1.5 clinical practice CEUs from NASW
Would you be surprised to learn that postpartum depression is practically unknown in certain cultures?
Virginia Elliott, CD PCD (DONA), examines:
- What is “Postpartum Depression”?
- How do different cultures support new mothers worldwide?
- What is the impact of family, community & societal support on moms’ mental health?
- What about medical treatment when social support is lacking?
- How can new moms and babies thrive in the 21st Century?
Virginia L. Elliott, BA, has extensive professional training and expertise in birth trauma, postpartum depression, and domestic violence during pregnancy and new parenthood. She has personal experience of postpartum depression with her youngest son.
Ms. Elliott is an Internationally Certified Birth and Postpartum Doula (DONA International); certified by the International Center for Traditional Childbearing (12 years); and a La Leche League International Leader (14 years).
When: Wednesday, April 15, 2015; 6:45 PM
Where: National College of Natural Medicine (NCNM)
Academic Building, Room 107
049 SW Porter St. Portland, OR
Click here for directions!
1.5 CEUs from NASW
Rethinking Psychiatry presents Steve McCrea, MS, author and child advocate, for an interactive evening as he shares his journey raising active, intense, challenging children to adulthood.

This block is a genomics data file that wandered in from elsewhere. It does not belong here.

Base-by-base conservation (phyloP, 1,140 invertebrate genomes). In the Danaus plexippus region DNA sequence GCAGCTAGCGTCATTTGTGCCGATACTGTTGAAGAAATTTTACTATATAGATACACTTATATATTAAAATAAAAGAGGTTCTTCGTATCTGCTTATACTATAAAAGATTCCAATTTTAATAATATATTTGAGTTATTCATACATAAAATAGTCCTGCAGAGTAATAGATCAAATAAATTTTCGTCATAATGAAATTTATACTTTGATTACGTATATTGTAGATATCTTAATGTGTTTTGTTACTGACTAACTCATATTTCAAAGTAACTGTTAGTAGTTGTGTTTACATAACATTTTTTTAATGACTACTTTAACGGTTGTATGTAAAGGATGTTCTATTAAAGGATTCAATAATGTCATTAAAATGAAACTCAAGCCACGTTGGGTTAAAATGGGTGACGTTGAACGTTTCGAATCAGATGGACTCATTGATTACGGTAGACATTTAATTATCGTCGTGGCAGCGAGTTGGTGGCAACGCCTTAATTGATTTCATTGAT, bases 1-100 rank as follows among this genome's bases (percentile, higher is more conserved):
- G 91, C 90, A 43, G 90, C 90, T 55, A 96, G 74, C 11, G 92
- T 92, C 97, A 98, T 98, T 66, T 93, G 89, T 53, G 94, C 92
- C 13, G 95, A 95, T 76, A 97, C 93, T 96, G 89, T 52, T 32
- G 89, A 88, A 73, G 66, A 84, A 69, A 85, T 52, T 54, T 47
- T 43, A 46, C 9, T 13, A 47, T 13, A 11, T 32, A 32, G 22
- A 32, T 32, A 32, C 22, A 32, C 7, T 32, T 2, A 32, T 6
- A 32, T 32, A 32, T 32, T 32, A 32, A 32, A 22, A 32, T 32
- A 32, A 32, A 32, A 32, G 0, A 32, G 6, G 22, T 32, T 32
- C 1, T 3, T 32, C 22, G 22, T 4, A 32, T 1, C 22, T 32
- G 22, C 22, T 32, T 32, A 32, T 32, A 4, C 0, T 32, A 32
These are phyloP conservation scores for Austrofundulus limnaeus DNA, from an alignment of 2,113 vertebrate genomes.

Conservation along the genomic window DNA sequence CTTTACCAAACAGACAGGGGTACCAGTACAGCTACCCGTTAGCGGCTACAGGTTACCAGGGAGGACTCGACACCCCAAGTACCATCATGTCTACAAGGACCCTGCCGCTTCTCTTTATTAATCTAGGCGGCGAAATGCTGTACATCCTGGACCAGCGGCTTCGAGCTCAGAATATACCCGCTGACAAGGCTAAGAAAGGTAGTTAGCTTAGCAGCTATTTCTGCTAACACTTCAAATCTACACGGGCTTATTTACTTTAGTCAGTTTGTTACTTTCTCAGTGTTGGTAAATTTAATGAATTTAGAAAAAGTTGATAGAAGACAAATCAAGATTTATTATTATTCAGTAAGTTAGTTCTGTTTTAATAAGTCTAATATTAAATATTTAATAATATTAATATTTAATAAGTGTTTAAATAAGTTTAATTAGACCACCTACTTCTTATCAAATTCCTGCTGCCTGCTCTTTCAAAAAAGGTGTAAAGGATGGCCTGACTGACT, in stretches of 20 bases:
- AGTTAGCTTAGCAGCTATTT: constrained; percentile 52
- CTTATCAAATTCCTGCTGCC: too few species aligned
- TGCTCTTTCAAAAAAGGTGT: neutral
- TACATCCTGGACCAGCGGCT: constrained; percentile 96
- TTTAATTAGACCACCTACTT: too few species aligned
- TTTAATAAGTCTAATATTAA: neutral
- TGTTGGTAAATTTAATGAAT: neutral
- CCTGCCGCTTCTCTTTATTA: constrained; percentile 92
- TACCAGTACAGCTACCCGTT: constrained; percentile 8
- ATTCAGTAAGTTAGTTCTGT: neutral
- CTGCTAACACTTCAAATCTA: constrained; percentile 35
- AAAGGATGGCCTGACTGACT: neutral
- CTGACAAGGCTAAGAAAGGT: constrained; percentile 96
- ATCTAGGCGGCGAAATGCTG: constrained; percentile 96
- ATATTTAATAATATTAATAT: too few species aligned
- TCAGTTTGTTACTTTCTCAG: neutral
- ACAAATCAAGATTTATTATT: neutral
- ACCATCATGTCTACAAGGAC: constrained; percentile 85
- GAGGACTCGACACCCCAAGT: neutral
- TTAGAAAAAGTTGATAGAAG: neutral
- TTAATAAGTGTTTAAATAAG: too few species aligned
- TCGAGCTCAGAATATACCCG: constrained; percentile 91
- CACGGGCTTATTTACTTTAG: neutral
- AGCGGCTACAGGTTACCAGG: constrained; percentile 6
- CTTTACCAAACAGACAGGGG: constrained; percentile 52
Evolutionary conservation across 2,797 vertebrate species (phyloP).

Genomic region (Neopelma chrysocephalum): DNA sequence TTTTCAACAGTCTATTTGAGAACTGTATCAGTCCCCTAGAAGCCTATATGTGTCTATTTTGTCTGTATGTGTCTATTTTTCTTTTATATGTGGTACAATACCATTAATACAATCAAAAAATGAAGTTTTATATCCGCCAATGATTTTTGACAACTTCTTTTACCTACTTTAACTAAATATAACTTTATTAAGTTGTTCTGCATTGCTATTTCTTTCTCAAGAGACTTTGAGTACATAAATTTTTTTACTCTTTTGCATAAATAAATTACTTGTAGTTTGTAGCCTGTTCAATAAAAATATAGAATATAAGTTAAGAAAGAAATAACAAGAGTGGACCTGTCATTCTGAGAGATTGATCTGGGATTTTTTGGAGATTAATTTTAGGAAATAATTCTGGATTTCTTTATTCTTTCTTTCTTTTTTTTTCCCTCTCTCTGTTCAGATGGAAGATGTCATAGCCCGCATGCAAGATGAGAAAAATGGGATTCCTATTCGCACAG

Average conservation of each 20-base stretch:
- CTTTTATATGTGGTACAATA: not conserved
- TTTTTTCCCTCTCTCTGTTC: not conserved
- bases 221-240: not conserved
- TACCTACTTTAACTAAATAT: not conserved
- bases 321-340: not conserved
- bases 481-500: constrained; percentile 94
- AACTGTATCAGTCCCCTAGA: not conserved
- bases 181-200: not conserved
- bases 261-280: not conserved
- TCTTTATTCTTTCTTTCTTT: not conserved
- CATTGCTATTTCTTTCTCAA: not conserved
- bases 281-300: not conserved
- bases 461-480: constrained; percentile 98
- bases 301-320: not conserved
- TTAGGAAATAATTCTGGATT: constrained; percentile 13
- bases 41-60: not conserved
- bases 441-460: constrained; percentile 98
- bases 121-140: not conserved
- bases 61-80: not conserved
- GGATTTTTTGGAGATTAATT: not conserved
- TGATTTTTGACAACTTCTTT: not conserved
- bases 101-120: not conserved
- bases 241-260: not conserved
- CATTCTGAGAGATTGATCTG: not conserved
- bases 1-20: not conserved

Steve will provide perspectives based on personal and professional experience (including scientific research) on challenging questions like:
- What exactly is meant by “ADHD”?
- Is it really a “mental disorder?” Or what is it?
- Does stimulant treatment make things better or worse in the long term?
- What else can be done to help our active, intense and adventurous children to thrive?
When: Wednesday, February 18, 7:00 PM
Where: First Congregational Church, Portland, OR
What works and what doesn’t?
Ke’onte Cook testifies before Congress on psychotropic drug misuse
A young person in foster care is 4.5 times more likely to be on psychotropic medications than youths not in foster care. In some states, nearly 40% of all foster children are receiving psychotropic medications – often in doses higher than those recommended for adults.
Our featured guest speakers for February will include:
- Stephen McCrea, Supervisor at the Court Appointed Special Advocates (CASA) for Children of Multnomah and Washington Counties
- Pamela Butler, Program Director at the Oregon Foster Youth Connection
- A panel of former foster youths advocating for change in the foster care system